BANGKOK, Nov 29 (Reuters) - Fears of slow growth in the United States for years to come and a wallowing Europe are spurring Ford Motor Co to focus its expansion efforts, the largest in over half a century, on Asia.
“We have massive investments going on globally and really at an unprecedented rate for us. We have very ambitious growth plans built on global products. Our plan is very aggressive and a lot of it is based here in Asia,” said Bill Ford, executive chairman of Ford, while speaking to journalists at a roundtable in Bangkok on Thursday.
Ford also said that a Chinese nationalist backlash against Japanese auto manufacturers - spurred by a Sino-Japanese territorial disputes over the Diaoyu or Senakaku islands in the East China Sea - is boosting sales for the American company in China.
“I think that we’re doing very well in China. Our share is up and our sales are up, but one needs to be cautious. These things ebb and flow,” said Ford. “There’s no question there’s been an effect, but we’re not really building our business on that.”
Other non-Japanese car makers are refusing to disclose whether Chinese sales have risen during the ongoing maritime dispute.
Thailand will be one of the foundations of Ford’s business in Asia, with the company intending to use it as a regional export hub for the rest of the Association of Southeast Asian Nations (ASEAN).
More than 90 percent of Ford’s production for the 10 countries of ASEAN is in Thailand, where vehicle manufacturing capacity is 445,000 units per year.
“We have big plans for Thailand and we have big plans for the region,” said Ford.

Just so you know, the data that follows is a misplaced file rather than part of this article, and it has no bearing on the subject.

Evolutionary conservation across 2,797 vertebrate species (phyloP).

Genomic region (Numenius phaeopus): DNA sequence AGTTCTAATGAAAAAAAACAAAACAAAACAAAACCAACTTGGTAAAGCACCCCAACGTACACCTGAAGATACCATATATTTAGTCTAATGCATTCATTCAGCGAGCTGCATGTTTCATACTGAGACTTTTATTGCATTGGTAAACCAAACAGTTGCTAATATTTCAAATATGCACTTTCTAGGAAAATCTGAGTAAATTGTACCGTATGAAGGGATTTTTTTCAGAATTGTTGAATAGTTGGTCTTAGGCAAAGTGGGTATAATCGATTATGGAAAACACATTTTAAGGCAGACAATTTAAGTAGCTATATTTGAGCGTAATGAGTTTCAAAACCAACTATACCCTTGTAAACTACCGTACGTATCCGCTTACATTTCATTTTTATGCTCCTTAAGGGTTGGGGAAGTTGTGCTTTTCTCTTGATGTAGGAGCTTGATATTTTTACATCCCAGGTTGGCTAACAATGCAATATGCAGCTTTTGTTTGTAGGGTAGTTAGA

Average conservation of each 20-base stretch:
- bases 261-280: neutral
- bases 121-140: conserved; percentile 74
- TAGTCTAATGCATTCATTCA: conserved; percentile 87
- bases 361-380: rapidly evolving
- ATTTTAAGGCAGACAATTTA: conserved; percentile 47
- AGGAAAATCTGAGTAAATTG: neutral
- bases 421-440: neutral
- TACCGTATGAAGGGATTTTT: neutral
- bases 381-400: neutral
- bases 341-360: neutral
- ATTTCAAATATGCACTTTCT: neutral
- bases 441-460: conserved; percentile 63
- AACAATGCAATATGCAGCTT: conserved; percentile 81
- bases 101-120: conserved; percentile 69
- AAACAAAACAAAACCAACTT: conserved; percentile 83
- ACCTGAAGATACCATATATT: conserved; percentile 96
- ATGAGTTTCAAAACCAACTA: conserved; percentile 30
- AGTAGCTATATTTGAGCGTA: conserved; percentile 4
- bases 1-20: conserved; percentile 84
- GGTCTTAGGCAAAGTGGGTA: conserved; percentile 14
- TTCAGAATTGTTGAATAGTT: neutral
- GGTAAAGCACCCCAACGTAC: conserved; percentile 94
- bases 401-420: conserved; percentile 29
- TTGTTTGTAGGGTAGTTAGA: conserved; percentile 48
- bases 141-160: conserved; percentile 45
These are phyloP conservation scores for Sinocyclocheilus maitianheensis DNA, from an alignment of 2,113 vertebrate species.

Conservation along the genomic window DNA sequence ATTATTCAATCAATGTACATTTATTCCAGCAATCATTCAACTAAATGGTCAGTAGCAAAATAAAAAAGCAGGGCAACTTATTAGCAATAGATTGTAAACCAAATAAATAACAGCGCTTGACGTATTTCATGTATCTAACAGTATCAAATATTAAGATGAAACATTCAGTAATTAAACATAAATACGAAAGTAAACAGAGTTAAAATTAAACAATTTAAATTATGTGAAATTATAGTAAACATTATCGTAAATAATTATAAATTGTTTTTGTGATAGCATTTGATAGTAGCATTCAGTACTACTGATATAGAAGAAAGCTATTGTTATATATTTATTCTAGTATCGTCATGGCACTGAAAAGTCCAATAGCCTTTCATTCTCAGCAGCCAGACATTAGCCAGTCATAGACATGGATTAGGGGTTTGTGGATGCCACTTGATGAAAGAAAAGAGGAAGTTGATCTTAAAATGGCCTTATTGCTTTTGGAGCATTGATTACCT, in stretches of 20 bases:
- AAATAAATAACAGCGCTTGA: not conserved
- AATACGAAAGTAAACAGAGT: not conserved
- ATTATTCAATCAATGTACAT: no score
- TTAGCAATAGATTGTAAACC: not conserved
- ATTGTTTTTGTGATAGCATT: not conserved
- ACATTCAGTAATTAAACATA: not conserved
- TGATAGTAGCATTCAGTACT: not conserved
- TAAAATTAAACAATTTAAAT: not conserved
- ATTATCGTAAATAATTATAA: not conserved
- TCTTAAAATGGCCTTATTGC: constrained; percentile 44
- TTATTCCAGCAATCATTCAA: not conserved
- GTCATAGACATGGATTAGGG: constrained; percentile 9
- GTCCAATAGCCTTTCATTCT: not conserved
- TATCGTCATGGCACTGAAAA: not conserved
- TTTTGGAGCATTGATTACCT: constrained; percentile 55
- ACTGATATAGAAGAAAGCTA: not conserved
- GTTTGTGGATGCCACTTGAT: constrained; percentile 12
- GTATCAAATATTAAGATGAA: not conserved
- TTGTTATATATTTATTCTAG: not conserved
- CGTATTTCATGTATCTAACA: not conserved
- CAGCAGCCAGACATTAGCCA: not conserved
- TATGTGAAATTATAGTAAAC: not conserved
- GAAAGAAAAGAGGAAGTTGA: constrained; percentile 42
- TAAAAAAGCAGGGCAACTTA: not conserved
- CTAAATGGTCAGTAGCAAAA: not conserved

Those plans involve the construction of nine new plants. Ford’s second plant in Thailand, costing $450 million, opened in Rayong in May 2012. In China the company recently started operating a new plant in Chongqing.
Five factories in China and two in India are currently under construction. When these plants are completed, Ford’s production capacity in the region will double to 2.9 million vehicles per year by mid-decade.
There are risks associated with the region however. In late 2011 Thailand was struck by devastating floods, ravaging the region’s auto manufacturers.
Ford praised its supplier network and their rapid recovery from the floods, which were responsible for supply chain disruptions and a key contributor to an $83 million loss for Ford’s Asia-Pacific region in the fourth quarter of last year.
Despite the risks and pressures from things like relatively high Thai wages and rival Indonesia providing cheaper auto manufacturing, Ford stressed Thailand would remain central to its regional strategy.
“This region is where the action is and that’s going to be true off into the future,” Ford said.